The community also isn't what it used to be. C4 on the other hand seems to have a very good community, however the tech demos they had didn't impress me as much as Torque's. Unity looks rock solid, but doesn't provide source in any of its lower price categories, which is a big deal to me.

That's my few cents.

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My limited experiance with GG has been via 3rd party reports mostly and my own trying of the XNA based engine, the main thing I took away from it was 'docs? what docs? we don't need no docs!'.

Unity is pretty awesome, indeed I would go for this if I didn't need an engine which could do a headless linux server.

I currently have a license for and as mentioned the community is very active, the code is clean (and you get the code) the updates are free and there is a decent roadmap in place for future features.

imo, look at Unity and C4, see if they both do what you want now and then pick one.

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It certainly looks like a choice between unity and C4. Now as I said, I have no real programming experience. I'm familiar with many of the concepts and have dabbled in basic way back when and in PHP and CSS more recently and am interested in learning more, but with such a skill level I would likely do more harm than good with messing around in the source. I would much rather not need to.

SymLinked, what was lacking, in your eyes, in C4's tech demos? Can you elaborate on Unity and its "rock solidity"? :P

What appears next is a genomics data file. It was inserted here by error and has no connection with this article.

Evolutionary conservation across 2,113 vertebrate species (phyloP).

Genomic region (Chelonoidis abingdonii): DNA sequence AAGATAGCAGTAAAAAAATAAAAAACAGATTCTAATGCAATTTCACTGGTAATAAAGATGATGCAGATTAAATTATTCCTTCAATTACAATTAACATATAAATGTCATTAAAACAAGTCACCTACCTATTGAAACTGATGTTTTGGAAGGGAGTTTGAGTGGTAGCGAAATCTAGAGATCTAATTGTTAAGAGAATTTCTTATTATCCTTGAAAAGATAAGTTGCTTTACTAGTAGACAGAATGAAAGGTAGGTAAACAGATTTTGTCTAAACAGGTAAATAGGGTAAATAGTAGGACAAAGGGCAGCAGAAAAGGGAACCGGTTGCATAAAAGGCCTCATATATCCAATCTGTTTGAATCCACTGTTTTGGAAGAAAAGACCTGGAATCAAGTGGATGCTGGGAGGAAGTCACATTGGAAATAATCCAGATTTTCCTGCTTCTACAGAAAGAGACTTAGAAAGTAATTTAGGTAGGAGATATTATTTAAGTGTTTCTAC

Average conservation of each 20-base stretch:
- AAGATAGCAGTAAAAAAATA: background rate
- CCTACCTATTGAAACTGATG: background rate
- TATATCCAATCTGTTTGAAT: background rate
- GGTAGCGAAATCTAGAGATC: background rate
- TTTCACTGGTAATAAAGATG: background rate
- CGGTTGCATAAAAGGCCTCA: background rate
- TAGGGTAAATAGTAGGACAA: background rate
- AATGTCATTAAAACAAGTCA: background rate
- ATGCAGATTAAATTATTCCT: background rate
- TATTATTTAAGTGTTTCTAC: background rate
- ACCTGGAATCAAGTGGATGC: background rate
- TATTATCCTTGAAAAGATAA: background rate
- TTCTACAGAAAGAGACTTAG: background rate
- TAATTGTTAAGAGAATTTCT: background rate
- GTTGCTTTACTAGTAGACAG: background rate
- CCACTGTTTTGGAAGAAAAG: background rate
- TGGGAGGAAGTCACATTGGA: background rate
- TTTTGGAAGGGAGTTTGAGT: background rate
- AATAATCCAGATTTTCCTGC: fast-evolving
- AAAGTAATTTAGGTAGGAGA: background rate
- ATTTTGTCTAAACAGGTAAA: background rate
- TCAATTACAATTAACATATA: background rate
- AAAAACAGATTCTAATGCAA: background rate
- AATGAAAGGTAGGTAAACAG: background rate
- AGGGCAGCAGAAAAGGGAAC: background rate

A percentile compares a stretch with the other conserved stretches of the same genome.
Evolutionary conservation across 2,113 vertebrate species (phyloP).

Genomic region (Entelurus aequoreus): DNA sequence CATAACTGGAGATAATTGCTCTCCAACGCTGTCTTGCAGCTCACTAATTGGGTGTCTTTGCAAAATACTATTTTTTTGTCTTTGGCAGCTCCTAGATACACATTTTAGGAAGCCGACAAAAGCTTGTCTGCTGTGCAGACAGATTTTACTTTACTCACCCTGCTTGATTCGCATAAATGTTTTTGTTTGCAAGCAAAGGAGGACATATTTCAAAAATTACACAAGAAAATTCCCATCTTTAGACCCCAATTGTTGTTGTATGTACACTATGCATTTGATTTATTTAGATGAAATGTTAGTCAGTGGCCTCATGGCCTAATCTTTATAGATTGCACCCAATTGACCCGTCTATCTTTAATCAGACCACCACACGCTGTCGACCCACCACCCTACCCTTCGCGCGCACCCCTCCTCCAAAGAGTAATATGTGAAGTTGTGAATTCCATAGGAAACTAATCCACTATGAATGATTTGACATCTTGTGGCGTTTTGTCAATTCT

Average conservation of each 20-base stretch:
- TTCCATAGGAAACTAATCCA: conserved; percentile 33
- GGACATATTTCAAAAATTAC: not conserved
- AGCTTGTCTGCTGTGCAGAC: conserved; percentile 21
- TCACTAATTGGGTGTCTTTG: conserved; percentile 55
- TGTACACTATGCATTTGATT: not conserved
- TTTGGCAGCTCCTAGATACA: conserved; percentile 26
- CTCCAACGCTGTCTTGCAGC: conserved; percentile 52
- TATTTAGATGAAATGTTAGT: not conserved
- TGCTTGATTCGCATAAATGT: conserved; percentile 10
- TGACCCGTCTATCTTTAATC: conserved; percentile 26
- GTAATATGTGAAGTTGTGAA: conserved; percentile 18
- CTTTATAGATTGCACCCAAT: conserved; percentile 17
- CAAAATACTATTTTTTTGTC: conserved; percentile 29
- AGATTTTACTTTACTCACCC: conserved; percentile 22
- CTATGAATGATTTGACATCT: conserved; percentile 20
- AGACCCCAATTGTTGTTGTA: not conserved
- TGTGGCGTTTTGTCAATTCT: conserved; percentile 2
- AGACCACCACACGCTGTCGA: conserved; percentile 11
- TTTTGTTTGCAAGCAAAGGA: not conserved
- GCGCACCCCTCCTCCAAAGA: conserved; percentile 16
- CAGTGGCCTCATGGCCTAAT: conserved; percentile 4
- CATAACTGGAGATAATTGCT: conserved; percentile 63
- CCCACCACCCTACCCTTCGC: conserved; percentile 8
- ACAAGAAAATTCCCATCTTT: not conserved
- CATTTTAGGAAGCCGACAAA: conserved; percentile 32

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I have a year's worth of experience with C4, and I must say, I love it.

The code structure of the engine is the cleanest I've seen, and most programmers you will come into who has used C4 will say the same.

Support is second to none. Eric (the author of C4) is probably the most active, AND helpful forum member. You think you've found a bug? Post on the boards and literally within the next few hours (often the hour, in my experience), Eric has tracked down the bug and fixed it for the next release. He has also implemented a few 'feature suggestions' that I personally made. Good luck finding that with GG.

It's a fast engine, with voxel terrain, powerful material editor. The last updates have been monumental and we are expecting 1.7 (Currently at 1.5.8) to include a complete foliage system.